Although your genes help determine your potential height and the strength of your skeleton, lifestyle factors such as diet and exercise can influence how healthy your bones are — and your risk of osteoporosis.
What is osteoporosis?
Osteoporosis is a condition that makes bones weak, fragile and more likely to break (fracture).
Osteoporosis develops slowly over several years. There are often no warning signs for osteoporosis until someone experiences a fracture, usually after a minor fall.
Regular exercise is essential for strengthening bones. It’s recommended that Australian adults do at least 2 and a half hours of moderate-intensity physical activity — such as cycling or fast walking — every week.
Weight-bearing exercise and resistance exercise, such as working with weights, are important for improving bone density and helping prevent osteoporosis. You should do muscle-strengthening exercises on at least 2 days a week.
If you've been diagnosed with osteoporosis or are new to exercise, it's a good idea to talk to your doctor before you take up any new activity to ensure it's right for you.
Weight-bearing exercises are exercises where your feet and legs support your weight. High-impact weight-bearing exercises, such as running, skipping, dancing and aerobics are all useful ways to strengthen your muscles, ligaments and joints. When exercising, wear footwear that provides your ankles and feet with adequate support, such as sneakers or hiking boots.
People over the age of 60 benefit immensely from regular weight-bearing exercise. This can include brisk walking, group-fitness classes or tennis. While great for your cardiovascular fitness, swimming and cycling are not weight-bearing exercises.
Resistance exercises use muscle strength, where the action of the tendons pulling on the bones boosts bone strength. Examples include press-ups, lifting free weights or using weights machines at a gym.
If you recently joined a gym or haven't been for a while, your gym will probably offer you an induction. Staff will show you how to use the equipment and recommend exercise techniques tailored to your needs. If you're unsure of how to use a piece of equipment or how to do an exercise, ask a gym instructor for help.
Calcium is important for maintaining strong bones. Women and men aged 19 and over (including pregnant and breastfeeding women) are advised to have 1,000 milligrams of calcium a day. Women over 50 and men over 70 should aim to have 1,300mg a day. Calcium is found in a number of different foods including dairy foods, green leafy vegetables and tofu.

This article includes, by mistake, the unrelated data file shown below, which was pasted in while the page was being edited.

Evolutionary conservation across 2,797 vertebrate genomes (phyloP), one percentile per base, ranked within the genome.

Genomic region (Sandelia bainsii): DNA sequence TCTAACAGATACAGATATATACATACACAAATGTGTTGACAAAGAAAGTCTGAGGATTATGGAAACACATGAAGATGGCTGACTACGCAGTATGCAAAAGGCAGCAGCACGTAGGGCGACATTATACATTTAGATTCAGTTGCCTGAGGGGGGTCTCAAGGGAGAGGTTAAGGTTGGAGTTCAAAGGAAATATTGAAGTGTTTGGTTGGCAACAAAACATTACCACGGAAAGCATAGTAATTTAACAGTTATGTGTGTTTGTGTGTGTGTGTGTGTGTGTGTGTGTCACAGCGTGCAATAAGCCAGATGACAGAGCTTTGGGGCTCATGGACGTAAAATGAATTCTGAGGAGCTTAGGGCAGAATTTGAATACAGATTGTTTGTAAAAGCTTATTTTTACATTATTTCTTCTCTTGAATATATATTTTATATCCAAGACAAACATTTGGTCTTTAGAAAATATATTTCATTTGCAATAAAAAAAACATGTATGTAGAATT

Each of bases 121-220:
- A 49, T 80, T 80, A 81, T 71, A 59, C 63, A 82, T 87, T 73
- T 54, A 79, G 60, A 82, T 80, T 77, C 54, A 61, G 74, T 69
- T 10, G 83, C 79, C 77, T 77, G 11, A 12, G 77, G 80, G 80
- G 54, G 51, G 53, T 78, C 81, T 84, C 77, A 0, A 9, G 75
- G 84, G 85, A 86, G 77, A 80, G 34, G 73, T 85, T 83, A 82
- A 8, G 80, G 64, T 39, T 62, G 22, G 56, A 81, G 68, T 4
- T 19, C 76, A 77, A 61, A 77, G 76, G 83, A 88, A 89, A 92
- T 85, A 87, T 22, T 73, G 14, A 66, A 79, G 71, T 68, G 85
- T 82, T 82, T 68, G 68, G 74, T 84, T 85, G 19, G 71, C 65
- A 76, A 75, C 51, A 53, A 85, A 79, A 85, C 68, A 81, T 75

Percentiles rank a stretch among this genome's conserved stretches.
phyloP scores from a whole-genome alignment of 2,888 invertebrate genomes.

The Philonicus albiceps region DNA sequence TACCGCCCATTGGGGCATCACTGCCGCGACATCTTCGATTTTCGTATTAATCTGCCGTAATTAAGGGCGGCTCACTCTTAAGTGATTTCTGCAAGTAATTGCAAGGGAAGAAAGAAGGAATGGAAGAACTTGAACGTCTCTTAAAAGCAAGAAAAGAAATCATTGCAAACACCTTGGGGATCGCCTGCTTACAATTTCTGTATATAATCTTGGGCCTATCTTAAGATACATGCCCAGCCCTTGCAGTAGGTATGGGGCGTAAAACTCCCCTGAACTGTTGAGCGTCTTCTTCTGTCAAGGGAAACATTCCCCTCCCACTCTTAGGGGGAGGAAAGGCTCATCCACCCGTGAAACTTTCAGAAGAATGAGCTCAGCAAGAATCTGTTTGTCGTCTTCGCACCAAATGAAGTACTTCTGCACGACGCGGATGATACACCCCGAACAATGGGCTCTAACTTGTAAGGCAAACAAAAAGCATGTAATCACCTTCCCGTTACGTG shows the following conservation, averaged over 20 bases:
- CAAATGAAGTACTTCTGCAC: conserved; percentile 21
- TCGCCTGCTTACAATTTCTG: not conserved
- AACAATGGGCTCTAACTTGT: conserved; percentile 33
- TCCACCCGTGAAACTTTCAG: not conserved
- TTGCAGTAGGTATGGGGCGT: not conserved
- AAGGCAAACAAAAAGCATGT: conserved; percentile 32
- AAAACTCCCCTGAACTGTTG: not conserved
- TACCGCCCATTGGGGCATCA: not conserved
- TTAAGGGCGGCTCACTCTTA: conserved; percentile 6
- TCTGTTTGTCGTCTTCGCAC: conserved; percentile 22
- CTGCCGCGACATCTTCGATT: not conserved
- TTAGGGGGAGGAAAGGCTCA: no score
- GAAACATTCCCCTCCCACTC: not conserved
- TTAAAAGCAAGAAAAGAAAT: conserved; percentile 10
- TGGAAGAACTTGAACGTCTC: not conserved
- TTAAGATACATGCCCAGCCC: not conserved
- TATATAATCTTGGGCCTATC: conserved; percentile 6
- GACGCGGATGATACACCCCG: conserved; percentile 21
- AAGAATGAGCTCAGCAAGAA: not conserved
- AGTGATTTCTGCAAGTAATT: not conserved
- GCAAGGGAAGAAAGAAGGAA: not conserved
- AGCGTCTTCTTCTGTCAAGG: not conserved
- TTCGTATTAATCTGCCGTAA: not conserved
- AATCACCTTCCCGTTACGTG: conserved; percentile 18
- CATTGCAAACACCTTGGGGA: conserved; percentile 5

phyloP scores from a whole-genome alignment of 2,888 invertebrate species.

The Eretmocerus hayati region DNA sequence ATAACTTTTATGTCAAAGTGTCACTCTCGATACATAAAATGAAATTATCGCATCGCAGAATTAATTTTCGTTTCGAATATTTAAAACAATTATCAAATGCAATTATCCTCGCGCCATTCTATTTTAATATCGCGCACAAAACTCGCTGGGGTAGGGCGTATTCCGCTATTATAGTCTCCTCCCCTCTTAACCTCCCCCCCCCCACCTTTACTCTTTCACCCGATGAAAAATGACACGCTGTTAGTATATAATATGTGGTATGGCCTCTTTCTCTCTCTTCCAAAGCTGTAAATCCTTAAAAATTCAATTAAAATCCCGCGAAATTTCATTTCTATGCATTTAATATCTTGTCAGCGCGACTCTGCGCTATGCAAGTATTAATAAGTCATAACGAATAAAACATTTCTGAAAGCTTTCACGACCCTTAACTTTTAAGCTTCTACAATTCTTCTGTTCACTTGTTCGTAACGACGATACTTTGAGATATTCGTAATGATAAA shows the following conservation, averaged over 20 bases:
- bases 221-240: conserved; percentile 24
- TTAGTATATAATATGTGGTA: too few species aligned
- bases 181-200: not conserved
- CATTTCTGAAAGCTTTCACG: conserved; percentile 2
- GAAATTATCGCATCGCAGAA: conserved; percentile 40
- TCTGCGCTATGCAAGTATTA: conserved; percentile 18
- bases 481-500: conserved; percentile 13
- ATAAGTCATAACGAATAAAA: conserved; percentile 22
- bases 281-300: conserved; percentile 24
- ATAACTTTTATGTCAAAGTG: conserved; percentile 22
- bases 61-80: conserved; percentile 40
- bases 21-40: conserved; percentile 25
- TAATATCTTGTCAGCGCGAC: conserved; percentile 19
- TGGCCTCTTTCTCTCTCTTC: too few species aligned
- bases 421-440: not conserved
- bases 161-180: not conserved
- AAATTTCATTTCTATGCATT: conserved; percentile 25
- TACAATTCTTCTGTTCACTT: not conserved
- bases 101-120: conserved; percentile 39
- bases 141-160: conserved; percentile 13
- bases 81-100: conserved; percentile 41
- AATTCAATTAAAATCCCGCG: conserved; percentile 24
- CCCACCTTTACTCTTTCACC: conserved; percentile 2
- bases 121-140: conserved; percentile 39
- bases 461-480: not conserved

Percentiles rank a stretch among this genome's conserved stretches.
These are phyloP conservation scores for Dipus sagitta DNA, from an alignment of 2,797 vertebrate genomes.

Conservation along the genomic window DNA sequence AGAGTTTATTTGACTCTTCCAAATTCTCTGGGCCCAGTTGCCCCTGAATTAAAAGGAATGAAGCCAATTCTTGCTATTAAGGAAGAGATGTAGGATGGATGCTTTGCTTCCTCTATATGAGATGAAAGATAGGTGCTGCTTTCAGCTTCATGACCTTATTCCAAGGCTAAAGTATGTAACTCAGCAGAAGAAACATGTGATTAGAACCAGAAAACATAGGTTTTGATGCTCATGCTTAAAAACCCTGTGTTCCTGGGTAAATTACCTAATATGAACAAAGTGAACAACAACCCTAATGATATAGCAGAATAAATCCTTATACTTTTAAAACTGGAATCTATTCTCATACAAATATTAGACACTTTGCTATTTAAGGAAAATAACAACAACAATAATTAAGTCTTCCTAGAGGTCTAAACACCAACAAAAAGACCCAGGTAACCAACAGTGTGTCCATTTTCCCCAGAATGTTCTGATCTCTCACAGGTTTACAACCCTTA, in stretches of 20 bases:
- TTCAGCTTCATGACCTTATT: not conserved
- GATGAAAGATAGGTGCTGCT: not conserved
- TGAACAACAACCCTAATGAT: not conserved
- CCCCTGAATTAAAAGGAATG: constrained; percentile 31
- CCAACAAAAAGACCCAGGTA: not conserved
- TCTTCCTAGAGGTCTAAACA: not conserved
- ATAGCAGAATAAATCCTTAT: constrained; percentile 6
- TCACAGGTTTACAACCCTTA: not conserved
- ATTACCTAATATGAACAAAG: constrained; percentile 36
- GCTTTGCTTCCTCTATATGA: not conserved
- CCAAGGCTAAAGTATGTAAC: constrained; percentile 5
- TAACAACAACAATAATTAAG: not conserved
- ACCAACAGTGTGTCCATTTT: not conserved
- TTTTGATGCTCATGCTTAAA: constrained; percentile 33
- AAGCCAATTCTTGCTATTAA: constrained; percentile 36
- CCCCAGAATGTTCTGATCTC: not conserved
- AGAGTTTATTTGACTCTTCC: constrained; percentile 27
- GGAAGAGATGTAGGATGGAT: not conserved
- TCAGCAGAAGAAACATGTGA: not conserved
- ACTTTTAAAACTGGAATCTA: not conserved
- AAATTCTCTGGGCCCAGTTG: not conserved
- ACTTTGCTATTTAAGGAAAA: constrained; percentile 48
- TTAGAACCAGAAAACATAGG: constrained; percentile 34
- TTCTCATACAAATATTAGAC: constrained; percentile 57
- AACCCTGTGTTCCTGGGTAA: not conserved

If you can't get the recommended amount of calcium from your diet you may need to take a calcium supplement, particularly if you have low bone density (osteopaenia). Osteoporosis Australia recommends getting as much calcium as possible from your diet alone. But if you need a supplement, it recommends a dose of 500-600mg of calcium per day.
If you are concerned about your calcium intake, talk to your doctor about whether you need a calcium supplement and what the right dose is for you.
Vitamin D is also important for bones and teeth as it helps your body to absorb calcium. Vitamin D can be found in eggs, milk and oily fish. However, most vitamin D is made in the skin in response to sunlight.To produce enough vitamin D most Australians only need a few minutes a day of sunlight during summer and a couple of hours of sun exposure, spread over the week, during winter. The amount of sunlight you need depends on your skin type — darker skin requires longer exposure — the time of year, which region you're in and your lifestyle. Visit the Cancer Council website for more information on vitamin D and sun-exposure guidelines.
Certain groups of people may be at risk of not getting enough vitamin D, including people who:
- are housebound or particularly frail
- have a poor diet
- always cover up completely in sunlight
- are pregnant or breastfeeding
If you are at risk of not getting enough vitamin D through your diet or lifestyle, you can take a vitamin D supplement. Ask your doctor for more information.
Other lifestyle factors
Other lifestyle factors that can help prevent osteoporosis include:
- Quitting smoking — smoking cigarettes is associated with an increased risk of osteoporosis.
- Limiting your alcohol intake — the recommended daily limit is no more than 4 standard drinks on any day. It is important to also avoid 'binge' drinking.
- Maintaining a healthy weight — research suggests that low body weight can increase the risk of osteoporosis.
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Last reviewed: October 2020